Methods: During 2015 to 2019, we randomized 60 inpatients with ischemic/hemorrhagic stroke and motor deficits to true or sham tDCS. Transcranial direct current stimulation was administered at 2- to 3-mA current strength, twice daily, 6 days a week, for 2 weeks; anode and cathode were placed over ipsilesional and contralesional motor cortices, respectively. All patients received individualized motor and cognitive rehabilitation. Motor outcomes were assessed 1 day before and 1 day after the tDCS course using the Fugl-Meyer Assessment, the Jebson-Taylor Hand Function Test, and the Barthel index (all coprimary outcomes). Mood and cognition were also assessed. Motor outcomes were compared between groups using age, baseline scores, and latency to treatment as covariates. The study was prospectively registered (CTRI/2017/01/007733).

Results: The mean age of the patients was 46.9 years. The sample was 73.3% male. Six patients did not complete the study. The covariates were significantly related to motor outcomes. Although all patients showed motor improvements, after adjusting for covariates, tDCS was not superior to sham treatment on any motor, mood, or cognitive outcome. Laterality of hemispheric lesion influenced spatial but not motor outcomes with tDCS. One true tDCS patient developed blistering under the anode and was withdrawn from the study; 3 more reported transient itching during sessions.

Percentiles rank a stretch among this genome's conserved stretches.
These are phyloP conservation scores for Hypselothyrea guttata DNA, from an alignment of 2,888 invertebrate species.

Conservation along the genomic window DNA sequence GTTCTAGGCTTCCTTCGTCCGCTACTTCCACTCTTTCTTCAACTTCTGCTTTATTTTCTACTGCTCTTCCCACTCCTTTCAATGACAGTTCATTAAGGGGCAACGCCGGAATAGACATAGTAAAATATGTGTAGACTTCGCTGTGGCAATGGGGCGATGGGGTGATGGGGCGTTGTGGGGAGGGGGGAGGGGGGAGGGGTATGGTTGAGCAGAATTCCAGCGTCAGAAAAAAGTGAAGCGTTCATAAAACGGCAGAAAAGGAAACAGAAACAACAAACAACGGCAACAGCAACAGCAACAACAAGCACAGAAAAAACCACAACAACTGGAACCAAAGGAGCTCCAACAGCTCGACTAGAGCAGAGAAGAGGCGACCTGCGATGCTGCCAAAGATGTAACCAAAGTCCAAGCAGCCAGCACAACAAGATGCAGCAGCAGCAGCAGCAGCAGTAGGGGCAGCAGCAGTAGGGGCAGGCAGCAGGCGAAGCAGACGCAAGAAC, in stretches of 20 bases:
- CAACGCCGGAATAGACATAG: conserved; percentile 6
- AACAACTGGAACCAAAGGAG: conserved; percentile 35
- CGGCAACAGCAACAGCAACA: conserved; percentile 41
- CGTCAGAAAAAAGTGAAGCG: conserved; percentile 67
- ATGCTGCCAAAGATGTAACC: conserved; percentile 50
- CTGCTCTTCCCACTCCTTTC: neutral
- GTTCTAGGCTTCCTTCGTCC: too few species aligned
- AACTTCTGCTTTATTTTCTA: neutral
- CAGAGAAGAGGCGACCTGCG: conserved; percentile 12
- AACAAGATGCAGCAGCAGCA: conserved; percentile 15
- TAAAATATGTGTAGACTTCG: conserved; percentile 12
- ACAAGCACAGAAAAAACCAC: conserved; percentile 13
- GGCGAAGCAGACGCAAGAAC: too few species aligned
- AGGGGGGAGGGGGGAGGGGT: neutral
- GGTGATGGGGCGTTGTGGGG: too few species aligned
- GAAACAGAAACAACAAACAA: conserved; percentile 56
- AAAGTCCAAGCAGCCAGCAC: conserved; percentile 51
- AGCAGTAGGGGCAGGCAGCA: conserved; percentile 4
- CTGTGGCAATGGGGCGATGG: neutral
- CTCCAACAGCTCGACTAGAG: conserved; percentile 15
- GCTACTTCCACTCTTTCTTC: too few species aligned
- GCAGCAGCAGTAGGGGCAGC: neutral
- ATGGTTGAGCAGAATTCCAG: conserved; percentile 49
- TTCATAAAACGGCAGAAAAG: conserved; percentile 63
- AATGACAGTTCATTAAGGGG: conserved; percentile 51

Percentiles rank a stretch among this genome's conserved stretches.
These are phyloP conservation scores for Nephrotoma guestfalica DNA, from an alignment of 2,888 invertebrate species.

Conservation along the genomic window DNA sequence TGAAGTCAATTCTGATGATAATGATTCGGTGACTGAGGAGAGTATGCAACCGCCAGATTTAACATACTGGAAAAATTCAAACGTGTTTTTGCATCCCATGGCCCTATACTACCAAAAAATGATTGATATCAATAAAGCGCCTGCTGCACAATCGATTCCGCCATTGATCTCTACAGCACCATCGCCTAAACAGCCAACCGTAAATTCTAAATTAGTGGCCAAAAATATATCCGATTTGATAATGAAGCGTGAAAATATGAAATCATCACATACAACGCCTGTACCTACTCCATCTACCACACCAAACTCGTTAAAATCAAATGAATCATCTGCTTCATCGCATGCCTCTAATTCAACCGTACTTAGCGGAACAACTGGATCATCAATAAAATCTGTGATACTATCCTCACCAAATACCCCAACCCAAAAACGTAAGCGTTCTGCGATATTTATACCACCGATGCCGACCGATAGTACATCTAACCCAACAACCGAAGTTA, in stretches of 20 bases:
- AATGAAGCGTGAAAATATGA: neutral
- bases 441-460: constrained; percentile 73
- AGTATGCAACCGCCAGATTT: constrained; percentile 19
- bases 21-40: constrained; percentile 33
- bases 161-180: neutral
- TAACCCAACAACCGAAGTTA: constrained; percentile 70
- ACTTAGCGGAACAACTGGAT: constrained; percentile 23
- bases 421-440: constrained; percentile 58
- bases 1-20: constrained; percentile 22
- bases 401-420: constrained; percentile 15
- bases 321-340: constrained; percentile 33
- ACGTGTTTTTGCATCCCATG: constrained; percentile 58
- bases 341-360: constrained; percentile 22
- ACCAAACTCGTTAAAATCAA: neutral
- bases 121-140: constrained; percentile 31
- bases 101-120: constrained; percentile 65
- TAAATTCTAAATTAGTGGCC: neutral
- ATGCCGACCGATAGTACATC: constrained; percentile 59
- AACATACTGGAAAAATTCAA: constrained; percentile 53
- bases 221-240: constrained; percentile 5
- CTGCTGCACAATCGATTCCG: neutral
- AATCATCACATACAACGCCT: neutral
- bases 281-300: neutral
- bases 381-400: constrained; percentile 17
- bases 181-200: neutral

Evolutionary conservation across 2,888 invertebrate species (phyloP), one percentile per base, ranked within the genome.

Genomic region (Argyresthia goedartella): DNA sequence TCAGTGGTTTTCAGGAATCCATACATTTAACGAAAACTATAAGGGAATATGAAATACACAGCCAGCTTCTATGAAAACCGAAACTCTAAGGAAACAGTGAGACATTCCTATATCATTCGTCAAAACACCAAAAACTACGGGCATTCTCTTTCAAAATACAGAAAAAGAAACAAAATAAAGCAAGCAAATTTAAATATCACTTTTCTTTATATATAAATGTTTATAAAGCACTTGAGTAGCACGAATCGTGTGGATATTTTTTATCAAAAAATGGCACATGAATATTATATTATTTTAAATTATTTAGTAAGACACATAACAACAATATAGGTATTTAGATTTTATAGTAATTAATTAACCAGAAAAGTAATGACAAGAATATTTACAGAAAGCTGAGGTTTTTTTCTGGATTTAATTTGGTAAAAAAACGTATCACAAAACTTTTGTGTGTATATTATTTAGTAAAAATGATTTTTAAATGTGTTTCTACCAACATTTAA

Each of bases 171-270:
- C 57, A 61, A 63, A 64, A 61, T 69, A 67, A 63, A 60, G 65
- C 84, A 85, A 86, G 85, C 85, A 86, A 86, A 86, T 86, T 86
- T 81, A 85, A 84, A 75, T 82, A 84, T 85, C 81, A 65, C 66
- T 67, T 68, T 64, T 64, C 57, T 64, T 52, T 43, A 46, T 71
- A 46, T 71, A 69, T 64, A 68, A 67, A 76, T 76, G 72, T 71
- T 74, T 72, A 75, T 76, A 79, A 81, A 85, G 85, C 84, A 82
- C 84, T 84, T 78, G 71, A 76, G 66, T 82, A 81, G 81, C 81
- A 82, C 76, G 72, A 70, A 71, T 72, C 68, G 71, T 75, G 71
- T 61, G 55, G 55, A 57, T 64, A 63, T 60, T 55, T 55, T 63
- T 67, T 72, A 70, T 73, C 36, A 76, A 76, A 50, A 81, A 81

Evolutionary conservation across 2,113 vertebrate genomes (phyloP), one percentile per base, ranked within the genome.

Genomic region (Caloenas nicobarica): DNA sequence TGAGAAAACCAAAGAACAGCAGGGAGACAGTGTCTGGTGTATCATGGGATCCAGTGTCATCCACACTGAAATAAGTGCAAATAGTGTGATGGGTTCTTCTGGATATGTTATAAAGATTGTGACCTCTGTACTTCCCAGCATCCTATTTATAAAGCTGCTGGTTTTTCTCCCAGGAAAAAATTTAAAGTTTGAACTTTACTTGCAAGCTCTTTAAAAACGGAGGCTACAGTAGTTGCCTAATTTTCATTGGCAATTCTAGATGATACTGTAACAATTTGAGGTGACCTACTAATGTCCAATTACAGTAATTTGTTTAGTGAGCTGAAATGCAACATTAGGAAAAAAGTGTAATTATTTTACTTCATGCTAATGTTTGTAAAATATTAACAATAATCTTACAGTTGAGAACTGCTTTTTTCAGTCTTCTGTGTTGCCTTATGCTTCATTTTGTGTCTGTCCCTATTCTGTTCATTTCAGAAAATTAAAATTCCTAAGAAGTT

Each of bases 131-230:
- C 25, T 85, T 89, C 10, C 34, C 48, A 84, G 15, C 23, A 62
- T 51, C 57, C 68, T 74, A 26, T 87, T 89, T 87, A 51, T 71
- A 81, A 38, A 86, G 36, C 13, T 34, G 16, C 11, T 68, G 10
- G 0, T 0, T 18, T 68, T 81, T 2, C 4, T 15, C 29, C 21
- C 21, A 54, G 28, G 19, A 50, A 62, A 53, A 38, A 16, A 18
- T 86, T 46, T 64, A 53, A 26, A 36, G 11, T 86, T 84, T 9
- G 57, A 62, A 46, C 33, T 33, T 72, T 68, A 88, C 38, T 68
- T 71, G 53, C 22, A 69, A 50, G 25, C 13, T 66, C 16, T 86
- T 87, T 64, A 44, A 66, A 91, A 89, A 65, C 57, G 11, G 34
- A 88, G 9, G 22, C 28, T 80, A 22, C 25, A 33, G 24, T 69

Conclusions: An intensive course of tDCS, as delivered in this study, does not improve motor, mood, and cognitive outcomes in ischemic/hemorrhagic stroke in patients undergoing individualized rehabilitation. The study provides important leads for directions for future research. Key Words: transcranial direct current stimulation, stroke, randomized controlled trial, motor outcomes mood outcomes, cognitive outcomes.


  Noninvasive neuromodutation for stroke recovery: State of the art Top


Areerat Suputtitada

Department of Rehabilitation Medicine, Faculty of Medicine, Chulalongkorn University and King Chulalongkorn Memorial Hospital, Bangkok, Thailand E-mail: [email protected], [email protected]

Non-invasive brain stimulation techniques, particularly transcranial Direct Current Stimulation (tDCS) and repetitive Transcranial Magnetic Stimulation (rTMS), are widely utilized to promote brain plasticity or remodeling following CNS injuries, which is important for sensory and motor recovery. Long-term potentiation (LTP) and long-term depression are the two primary physiologies of brain plasticity (LTD). Neuromodulation refers to neurophysiological techniques that can aid plasticity and modify cortical excitability. tDCS is becoming more popular due to its low cost, ease of administration after adequate training, portability, and lack of side effects. A small and continuous direct current delivered to the brain, according to the 10-20 system of cortical function, can either increase or inhibit cortical excitability. TMS modulates excitability levels and ongoing activity patterns by producing non-invasive electric currents in specific cortical areas, depending on stimulation parameters such as frequency, intensity, number of pulses, train duration, and inter-train intervals. The most recent data suggests that rTMS and tDCS have the ability to regulate brain cortical excitability with long-term effects, potentially enhancing neurorehabilitation for functional recovery and cognitive improvement.